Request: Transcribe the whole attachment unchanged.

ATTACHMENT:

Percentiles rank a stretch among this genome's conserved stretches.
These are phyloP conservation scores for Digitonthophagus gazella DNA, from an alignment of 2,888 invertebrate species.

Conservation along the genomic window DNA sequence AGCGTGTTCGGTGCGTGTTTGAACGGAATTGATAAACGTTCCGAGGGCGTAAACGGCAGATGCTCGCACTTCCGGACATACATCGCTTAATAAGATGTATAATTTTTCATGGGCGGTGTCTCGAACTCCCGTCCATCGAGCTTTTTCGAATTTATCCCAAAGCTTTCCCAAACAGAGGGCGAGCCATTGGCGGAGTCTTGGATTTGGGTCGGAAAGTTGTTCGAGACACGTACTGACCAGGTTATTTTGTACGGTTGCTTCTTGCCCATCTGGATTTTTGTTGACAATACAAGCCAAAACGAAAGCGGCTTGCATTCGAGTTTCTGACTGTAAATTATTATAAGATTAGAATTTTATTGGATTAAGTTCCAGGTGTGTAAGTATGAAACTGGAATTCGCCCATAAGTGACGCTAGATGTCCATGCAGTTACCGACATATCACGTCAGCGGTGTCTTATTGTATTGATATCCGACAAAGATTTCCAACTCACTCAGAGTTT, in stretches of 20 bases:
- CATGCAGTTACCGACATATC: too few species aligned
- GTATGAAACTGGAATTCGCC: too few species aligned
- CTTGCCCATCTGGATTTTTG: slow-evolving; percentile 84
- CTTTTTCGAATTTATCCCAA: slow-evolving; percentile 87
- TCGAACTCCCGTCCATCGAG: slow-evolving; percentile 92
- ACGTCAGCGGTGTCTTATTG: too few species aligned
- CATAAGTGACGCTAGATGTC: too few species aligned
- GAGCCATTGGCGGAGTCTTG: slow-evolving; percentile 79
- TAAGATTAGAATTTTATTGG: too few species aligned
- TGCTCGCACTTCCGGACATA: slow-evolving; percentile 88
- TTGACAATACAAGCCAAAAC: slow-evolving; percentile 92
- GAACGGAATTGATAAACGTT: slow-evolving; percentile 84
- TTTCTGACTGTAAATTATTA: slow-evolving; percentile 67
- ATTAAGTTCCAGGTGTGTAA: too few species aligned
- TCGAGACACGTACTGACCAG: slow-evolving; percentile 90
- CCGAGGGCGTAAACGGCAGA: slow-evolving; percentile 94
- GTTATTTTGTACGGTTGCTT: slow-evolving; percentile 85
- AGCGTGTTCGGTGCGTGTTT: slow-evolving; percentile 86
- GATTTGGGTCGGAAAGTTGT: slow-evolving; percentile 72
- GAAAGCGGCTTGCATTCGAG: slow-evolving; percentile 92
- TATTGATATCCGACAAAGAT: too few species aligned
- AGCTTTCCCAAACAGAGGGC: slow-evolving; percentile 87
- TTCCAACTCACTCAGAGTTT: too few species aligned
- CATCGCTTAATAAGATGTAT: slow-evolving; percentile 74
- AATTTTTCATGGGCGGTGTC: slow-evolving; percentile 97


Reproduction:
Percentiles rank a stretch among this genome's conserved stretches.
These are phyloP conservation scores for Digitonthophagus gazella DNA, from an alignment of 2,888 invertebrate species.

Conservation along the genomic window DNA sequence AGCGTGTTCGGTGCGTGTTTGAACGGAATTGATAAACGTTCCGAGGGCGTAAACGGCAGATGCTCGCACTTCCGGACATACATCGCTTAATAAGATGTATAATTTTTCATGGGCGGTGTCTCGAACTCCCGTCCATCGAGCTTTTTCGAATTTATCCCAAAGCTTTCCCAAACAGAGGGCGAGCCATTGGCGGAGTCTTGGATTTGGGTCGGAAAGTTGTTCGAGACACGTACTGACCAGGTTATTTTGTACGGTTGCTTCTTGCCCATCTGGATTTTTGTTGACAATACAAGCCAAAACGAAAGCGGCTTGCATTCGAGTTTCTGACTGTAAATTATTATAAGATTAGAATTTTATTGGATTAAGTTCCAGGTGTGTAAGTATGAAACTGGAATTCGCCCATAAGTGACGCTAGATGTCCATGCAGTTACCGACATATCACGTCAGCGGTGTCTTATTGTATTGATATCCGACAAAGATTTCCAACTCACTCAGAGTTT, in stretches of 20 bases:
- CATGCAGTTACCGACATATC: too few species aligned
- GTATGAAACTGGAATTCGCC: too few species aligned
- CTTGCCCATCTGGATTTTTG: slow-evolving; percentile 84
- CTTTTTCGAATTTATCCCAA: slow-evolving; percentile 87
- TCGAACTCCCGTCCATCGAG: slow-evolving; percentile 92
- ACGTCAGCGGTGTCTTATTG: too few species aligned
- CATAAGTGACGCTAGATGTC: too few species aligned
- GAGCCATTGGCGGAGTCTTG: slow-evolving; percentile 79
- TAAGATTAGAATTTTATTGG: too few species aligned
- TGCTCGCACTTCCGGACATA: slow-evolving; percentile 88
- TTGACAATACAAGCCAAAAC: slow-evolving; percentile 92
- GAACGGAATTGATAAACGTT: slow-evolving; percentile 84
- TTTCTGACTGTAAATTATTA: slow-evolving; percentile 67
- ATTAAGTTCCAGGTGTGTAA: too few species aligned
- TCGAGACACGTACTGACCAG: slow-evolving; percentile 90
- CCGAGGGCGTAAACGGCAGA: slow-evolving; percentile 94
- GTTATTTTGTACGGTTGCTT: slow-evolving; percentile 85
- AGCGTGTTCGGTGCGTGTTT: slow-evolving; percentile 86
- GATTTGGGTCGGAAAGTTGT: slow-evolving; percentile 72
- GAAAGCGGCTTGCATTCGAG: slow-evolving; percentile 92
- TATTGATATCCGACAAAGAT: too few species aligned
- AGCTTTCCCAAACAGAGGGC: slow-evolving; percentile 87
- TTCCAACTCACTCAGAGTTT: too few species aligned
- CATCGCTTAATAAGATGTAT: slow-evolving; percentile 74
- AATTTTTCATGGGCGGTGTC: slow-evolving; percentile 97